Researchers at the Wellcome Trust Sanger Institute near Cambridge decoded the DNA of the cancer, which does not die when its host dies because live cancer cells can pass between the animals when they mate.
The genome of the 11,000-year-old cancer carries about 2 million mutations, many more than the 1,000 to 5,000 mutations found in most human cancers, an institute release said Friday.
"The genome of this remarkable long-lived cancer has demonstrated that, given the right conditions, cancers can continue to survive for more than 10,000 years despite the accumulation of millions of mutations," researcher Elizabeth Murchison said.
The genome of the transmissible dog cancer still harbors the genetic variants of the individual dog that first gave rise to it, the researchers said, and analysis suggests it may have resembled an Alaskan Malamute or Husky.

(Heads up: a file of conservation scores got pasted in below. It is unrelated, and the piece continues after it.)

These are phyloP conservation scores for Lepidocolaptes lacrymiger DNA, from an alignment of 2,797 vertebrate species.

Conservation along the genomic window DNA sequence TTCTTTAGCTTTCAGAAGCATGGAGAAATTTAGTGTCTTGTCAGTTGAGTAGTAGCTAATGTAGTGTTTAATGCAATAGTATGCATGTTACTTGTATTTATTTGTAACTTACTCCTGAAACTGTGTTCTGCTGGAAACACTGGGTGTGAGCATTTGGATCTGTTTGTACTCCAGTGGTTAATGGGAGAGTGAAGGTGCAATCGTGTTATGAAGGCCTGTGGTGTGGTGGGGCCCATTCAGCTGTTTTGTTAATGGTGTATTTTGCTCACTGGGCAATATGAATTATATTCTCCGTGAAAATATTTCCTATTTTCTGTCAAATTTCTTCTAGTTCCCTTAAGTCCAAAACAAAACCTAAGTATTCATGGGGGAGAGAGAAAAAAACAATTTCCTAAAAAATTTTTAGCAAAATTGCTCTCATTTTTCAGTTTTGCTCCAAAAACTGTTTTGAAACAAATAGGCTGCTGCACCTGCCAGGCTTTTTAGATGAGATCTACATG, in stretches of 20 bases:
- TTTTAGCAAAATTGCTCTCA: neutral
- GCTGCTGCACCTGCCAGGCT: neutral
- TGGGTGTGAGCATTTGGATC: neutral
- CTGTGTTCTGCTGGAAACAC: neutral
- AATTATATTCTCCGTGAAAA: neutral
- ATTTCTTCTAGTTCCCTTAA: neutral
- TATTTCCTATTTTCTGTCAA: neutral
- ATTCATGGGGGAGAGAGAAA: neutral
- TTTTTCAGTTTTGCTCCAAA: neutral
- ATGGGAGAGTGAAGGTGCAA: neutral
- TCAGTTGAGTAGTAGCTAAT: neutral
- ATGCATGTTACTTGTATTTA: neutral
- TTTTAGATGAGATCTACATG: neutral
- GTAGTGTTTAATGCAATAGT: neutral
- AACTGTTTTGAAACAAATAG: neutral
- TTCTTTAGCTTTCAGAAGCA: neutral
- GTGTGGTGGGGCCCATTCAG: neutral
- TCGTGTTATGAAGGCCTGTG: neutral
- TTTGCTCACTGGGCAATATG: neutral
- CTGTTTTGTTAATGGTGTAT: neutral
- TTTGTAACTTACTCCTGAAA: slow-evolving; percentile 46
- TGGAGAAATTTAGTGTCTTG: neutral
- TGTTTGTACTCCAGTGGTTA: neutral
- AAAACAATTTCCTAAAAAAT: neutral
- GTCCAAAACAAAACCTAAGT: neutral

"We do not know why this particular individual gave rise to a transmissible cancer," Murchison said, "but it is fascinating to look back in time and reconstruct the identity of this ancient dog whose genome is still alive today in the cells of the cancer that it spawned."
Transmissible cancers are extremely rare in nature, the researchers said, as it is unusual for cancer cells to leave the bodies of their original hosts and to spread to other individuals.
"The genome of the transmissible dog cancer will help us to understand the processes that allow cancers to become transmissible," senior study author Mike Stratton said. "Although transmissible cancers are very rare, we should be prepared in case such a disease emerged in humans or other animals."